>> schieffer: no story has gotten more attention over the last half century than america's relationship with russia. in fact it was that story that produced "face the nation's" biggest and most controversial scoop. >> "face the nation," through the eyes of cbs news film cameras located for the first time inside the kremlin in moscow. >> schieffer: it was june 2, 1957, "face the nation" was going to make history. after two years of negotiations, producers managed to book the very first television interview with soviet leader nakita kruschev. >> we have many questions that we want to put to you through your interpreter i'm very sure
that you must have many answers to give us which will be of great interest to millions of americans. >> schieffer: those of those answers proved unremarkable but what made front pages around the world was the simple fact that khruschev had never been seen had been seen and heard in america's living room. >> i can prophesy that your grandchildren in america will live under socialism. >> schieffer: with cold war tensions running high some government officials accused cbs of putting out communist propaganda. secretary of state refused to watch. even president eisenhower staunch internationalist suggested it was a phony exercise. >> we know that there are no prepared questions here and no prepared answers. it is a matter of trying to be honest with each other putting it on the -- in the papers and on the radio and in the television screens.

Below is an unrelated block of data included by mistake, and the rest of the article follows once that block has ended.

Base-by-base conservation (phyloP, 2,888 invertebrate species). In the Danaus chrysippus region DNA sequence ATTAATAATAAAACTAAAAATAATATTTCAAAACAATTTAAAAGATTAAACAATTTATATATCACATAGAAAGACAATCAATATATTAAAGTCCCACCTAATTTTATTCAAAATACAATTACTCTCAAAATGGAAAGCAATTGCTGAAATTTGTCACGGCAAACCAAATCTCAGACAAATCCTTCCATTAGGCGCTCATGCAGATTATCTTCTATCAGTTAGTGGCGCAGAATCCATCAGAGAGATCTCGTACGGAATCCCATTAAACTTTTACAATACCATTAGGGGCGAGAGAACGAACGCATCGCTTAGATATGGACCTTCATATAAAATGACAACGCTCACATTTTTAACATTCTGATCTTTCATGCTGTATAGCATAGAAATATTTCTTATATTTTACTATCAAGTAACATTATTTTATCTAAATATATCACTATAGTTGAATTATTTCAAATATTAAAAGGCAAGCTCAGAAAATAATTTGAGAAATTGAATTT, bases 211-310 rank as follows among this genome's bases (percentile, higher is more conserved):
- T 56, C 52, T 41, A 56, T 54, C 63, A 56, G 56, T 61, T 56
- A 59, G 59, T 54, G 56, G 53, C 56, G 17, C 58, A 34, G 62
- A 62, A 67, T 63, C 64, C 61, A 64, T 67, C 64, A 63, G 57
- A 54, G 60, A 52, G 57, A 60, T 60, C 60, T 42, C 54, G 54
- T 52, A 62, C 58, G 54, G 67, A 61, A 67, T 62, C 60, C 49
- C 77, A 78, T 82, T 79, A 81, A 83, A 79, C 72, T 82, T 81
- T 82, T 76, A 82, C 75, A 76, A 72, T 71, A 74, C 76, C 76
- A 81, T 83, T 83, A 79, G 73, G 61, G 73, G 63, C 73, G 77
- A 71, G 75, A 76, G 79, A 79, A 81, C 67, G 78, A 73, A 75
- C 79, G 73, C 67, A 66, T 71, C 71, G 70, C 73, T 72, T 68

and this other performance was far from that. >> some in congress even called for laws to keep foreign leaders off television unless the government gave permission, but cbs president frank stanton stood by the interview and became to be known as milestone establishing that broadcasters had the same right as newspapers to report the news without government interference. back in a moment.
>> schieffer: that's it for today. we want to thank you for joining us. be sure to tune in to tonight's cbs evening news and tomorrow to cbs this morning for the very latest on this crisis in the ukraine. for "face the nation" i'm bob schieffer. we'll be back here next week. see you then. captioning sponsored by cbs captioned by media access group at wgbh
against a possible attack. good evening, i'm ann notarangelo. and i'm brian hackney. a tense day. ukraine begins to mobilize against a possible attack. good evening. thousands rallied against the russian military seizure after russia gives the green light to a possible military intervention. they warn quote wor the brink of disaster. the world is